I looked a bit better at the Linjett sail performance and the best way to do that is through the handicap rating tables.
On Sweden they use an handicap called Lys. The bigger the rating the faster the boat.
I found the Lynjett 34 rating and some other known boats, American and European, not many because they race mostly Swedish boats. I guess I was right in saying that the Lynjett 34 is a bit slower than the Arcona 340 and in saying that the Lynjett is a fast sailboat, a performance cruiser.
The Lynjett 34 rating is between 1.23 and 1.25
Comparing with old performance cruisers or modern mass production cruisers:
"La Grace is a replica of a brig from 18th century. The original ship of Augustine Herman (Augustin Heřman in Czech) bore this name (which roughly translates as “Graceful”) during merchant and exploratory travels around Europe, United States, Caribbean and across the Atlantic Ocean. La Grace was also renowned for her corsair activities. Especially well-known is her victory over two Spanish barques carrying sugar, tobacco and wine near the coast of Guatemala....
Its construction is based on blueprints published in 1768 by Swedish Admiral Fredrik Henrik af Chapman in the book Architectura navalis mercatoria. Chapman is credited as the first naval architect who laid the foundations of the modern shipbuilding while relying on precise blueprints."
Announced a new racer from JPK, the new 10.80, that will join the 10.10 that is one of the most successful racers of the last years, on IRC3 and on the Transquadra (solo or duo Transat). A dual proposal racer, full crew or short crew, obviously with different rigging options.
The boat follows the lines of the JPK 10.10, is also a Jacques Valer design and has a very interesting feature clearly pointed to solo racing: the possibility of having two different interior positions (according with the tack) where is possible to have a good look out, lateral and frontal.
Jean-Pierre resumed racing, has good weather ahead and I believe he will have no problem in finishing in 4th place.
Javier Sanso Capsized and is waiting rescue. Not much details about it but I guess he lost the keel.
This Sunday morning 3rd Feburary around 1049hrs UTC two distress beacons of ACCIONA 100% EcoPowered, skippered by Spanish solo sailor Javier Sanso which is racing in the Vendée Globe non stop solo round the world race were triggered. The alarms were received at 1052hrs UTC.
At 1049hrs UTC the boat was positioned at 31° 59.00 N 27 26.24 W, so 500 miles west of Madeira and 360 miles south of the Azores island of Sao Miguel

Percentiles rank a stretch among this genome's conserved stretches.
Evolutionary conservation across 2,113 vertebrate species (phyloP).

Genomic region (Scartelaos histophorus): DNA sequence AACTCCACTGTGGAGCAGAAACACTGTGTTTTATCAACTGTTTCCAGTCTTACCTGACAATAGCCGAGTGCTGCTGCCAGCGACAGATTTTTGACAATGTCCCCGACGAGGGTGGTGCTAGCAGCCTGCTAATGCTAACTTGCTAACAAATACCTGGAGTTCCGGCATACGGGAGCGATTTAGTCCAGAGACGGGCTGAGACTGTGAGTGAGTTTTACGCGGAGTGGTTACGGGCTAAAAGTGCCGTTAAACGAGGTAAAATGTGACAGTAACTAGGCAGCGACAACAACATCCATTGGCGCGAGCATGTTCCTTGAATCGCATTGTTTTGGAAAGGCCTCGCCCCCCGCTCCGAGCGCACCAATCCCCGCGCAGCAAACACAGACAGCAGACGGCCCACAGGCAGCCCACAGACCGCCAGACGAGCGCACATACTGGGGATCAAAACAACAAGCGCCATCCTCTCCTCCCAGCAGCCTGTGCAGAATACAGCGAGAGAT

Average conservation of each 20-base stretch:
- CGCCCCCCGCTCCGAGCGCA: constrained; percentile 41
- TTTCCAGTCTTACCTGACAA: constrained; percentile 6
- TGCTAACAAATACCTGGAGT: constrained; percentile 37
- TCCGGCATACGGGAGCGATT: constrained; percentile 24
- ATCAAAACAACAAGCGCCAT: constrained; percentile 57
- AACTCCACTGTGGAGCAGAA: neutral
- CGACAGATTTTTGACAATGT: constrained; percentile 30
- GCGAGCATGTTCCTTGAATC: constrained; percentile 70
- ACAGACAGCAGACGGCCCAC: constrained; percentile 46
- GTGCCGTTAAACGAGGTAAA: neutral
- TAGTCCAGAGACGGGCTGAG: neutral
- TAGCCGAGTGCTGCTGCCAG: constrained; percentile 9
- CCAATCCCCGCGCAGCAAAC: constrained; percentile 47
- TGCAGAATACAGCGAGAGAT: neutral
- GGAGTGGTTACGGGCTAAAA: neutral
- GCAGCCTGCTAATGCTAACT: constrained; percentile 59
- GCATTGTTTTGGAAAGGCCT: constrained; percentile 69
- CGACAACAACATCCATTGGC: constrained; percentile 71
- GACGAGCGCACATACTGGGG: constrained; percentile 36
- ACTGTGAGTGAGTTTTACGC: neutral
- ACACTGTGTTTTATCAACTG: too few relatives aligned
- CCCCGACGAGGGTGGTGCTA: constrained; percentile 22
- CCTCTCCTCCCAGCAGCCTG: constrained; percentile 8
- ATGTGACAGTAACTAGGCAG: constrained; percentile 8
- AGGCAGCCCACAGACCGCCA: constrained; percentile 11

Weather conditions in the area that Sanso was sailing were a NE’ly wind of 15kts. The boat was racing upwind in a moderate trade winds swell. Prior to the incident all was reported to be well on board, only minutes before Sanso had e-mailed a daily report to Race Direction.
Immediately Race Direction in Les Sables d’Olonne, the MRCC Ponta Delgada (Azores) and CROSS Griz Nez tried to contact the IMOCA Open 60 ACCIONA but received no reply.
MRCC Ponta Delgada then requested an aerial reconnaissance of the area by plane. A C295 plane was on zone by 1630hrs UTC. On arrival they found Javier Sanso in his liferaft. Sanso made hand signals and smoke signals (smoke hand flare) next to his capsized boat.
At 1650hrs UTC this information was confirmed to Race Direction by MRCC Ponta Delgada.
At 1750hrs UTC an EH101 helicopter was dispatched from the Azores island of Terceira heading to the zone to effect the rescue of Javier Sanso and is expected to be in the area by 2300hrs UTC.
Drascombe: Don't need to be rich for go cruising and having fun.
This post is dedicated to the younger guys that follows this thread.
One of the characteristics of younger guys is that normally they don't have much money. When I was younger that applied to me also. So I bought an old boat, recovered it and went cruising. The boat had no interior and I had only a compass. That did no prevent me to explore a good part of the Atlantic Portuguese coast with it and it is not an easy coast. Most of all I had great fun.
Well, you can do the same, Egmont Friedl has. He picked a famous inexpensive open boat, a Drascombe and just circled Italy, I mean all of it. It seems great fun to me.
Of course, first you need to learn how to sail properly and navigate without instruments, a kind of an almost lost art.